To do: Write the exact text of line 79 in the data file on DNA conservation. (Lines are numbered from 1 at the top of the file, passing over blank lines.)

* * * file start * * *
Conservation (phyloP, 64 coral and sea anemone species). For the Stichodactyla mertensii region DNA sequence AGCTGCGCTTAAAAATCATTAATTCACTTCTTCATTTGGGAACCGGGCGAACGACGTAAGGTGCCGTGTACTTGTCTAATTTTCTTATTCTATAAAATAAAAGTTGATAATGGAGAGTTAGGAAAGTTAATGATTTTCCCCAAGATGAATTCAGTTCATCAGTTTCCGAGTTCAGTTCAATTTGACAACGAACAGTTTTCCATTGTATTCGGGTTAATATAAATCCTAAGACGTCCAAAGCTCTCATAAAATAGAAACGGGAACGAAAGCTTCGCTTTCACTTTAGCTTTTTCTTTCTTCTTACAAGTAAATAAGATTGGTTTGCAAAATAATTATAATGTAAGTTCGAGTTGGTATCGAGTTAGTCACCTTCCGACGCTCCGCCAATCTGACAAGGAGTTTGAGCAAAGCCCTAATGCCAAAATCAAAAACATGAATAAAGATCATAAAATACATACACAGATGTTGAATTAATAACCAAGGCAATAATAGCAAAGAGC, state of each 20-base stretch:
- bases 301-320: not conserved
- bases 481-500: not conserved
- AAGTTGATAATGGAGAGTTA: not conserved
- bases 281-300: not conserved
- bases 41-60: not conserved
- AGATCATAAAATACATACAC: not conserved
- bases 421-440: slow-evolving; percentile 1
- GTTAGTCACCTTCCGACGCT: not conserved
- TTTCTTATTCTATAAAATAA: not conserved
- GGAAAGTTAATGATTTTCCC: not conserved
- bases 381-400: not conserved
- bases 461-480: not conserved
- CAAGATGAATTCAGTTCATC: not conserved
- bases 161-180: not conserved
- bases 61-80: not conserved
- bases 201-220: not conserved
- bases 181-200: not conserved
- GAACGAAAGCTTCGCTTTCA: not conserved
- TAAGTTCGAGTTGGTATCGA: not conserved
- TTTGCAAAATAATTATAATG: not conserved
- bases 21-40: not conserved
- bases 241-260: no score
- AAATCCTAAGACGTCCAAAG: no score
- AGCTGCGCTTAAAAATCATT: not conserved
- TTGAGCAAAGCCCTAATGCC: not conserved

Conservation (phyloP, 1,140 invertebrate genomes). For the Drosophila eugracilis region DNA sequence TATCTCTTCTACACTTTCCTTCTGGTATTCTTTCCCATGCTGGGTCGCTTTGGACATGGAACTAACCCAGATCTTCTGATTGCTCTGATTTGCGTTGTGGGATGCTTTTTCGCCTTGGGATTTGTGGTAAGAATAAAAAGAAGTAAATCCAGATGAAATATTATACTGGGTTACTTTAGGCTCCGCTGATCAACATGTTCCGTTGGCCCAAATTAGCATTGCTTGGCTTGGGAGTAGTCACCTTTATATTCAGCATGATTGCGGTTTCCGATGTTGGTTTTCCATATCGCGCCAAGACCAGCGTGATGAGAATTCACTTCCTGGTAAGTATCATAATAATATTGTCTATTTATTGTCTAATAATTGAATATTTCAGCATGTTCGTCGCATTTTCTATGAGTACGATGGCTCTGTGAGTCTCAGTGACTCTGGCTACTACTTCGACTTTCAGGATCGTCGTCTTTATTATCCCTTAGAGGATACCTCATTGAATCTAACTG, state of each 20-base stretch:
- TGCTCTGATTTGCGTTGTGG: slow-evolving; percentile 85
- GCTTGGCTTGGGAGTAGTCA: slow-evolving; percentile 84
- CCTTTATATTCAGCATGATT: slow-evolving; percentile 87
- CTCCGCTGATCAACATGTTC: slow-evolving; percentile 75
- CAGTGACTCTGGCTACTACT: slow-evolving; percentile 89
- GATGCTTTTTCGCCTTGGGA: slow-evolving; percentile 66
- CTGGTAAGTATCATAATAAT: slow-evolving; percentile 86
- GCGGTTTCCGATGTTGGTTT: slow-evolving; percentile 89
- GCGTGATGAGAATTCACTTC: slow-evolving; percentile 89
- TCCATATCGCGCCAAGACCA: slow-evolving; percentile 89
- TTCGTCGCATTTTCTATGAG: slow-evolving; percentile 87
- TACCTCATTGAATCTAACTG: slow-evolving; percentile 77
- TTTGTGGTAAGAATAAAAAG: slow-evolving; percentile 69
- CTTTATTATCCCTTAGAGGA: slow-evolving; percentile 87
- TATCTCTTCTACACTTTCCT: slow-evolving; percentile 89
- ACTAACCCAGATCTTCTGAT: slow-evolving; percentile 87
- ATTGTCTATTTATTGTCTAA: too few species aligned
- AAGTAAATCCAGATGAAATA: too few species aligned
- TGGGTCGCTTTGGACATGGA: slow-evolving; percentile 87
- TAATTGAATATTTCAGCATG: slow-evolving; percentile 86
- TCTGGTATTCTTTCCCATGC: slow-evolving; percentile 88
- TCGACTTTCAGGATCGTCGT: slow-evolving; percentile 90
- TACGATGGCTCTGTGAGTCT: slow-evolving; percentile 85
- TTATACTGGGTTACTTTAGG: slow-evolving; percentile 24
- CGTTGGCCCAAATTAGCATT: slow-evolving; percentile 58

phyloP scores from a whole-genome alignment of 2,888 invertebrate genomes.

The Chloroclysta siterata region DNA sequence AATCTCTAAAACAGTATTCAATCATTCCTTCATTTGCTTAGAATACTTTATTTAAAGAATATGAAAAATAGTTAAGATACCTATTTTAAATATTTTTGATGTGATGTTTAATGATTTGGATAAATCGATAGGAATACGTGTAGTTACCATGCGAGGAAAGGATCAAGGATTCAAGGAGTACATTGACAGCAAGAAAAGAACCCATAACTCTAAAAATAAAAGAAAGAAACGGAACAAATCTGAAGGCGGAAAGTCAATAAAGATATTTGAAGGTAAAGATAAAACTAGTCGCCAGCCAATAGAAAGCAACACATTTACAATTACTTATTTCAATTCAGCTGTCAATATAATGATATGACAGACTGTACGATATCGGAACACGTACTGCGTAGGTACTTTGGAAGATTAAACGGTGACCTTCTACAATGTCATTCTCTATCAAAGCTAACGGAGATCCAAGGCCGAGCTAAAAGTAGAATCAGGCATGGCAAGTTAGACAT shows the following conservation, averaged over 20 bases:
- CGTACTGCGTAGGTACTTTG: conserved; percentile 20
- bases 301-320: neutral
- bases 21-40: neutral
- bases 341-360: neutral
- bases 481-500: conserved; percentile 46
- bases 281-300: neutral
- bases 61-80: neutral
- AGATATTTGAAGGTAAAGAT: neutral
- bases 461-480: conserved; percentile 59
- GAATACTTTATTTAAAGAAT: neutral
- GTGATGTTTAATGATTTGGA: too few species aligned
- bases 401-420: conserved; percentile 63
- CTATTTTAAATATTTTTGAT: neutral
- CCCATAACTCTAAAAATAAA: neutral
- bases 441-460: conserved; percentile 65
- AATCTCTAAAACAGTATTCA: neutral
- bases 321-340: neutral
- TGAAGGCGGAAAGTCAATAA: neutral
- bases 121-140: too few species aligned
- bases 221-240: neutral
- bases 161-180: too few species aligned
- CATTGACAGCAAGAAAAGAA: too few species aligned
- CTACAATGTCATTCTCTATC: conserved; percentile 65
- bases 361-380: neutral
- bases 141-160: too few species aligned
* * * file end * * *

- bases 141-160: too few species aligned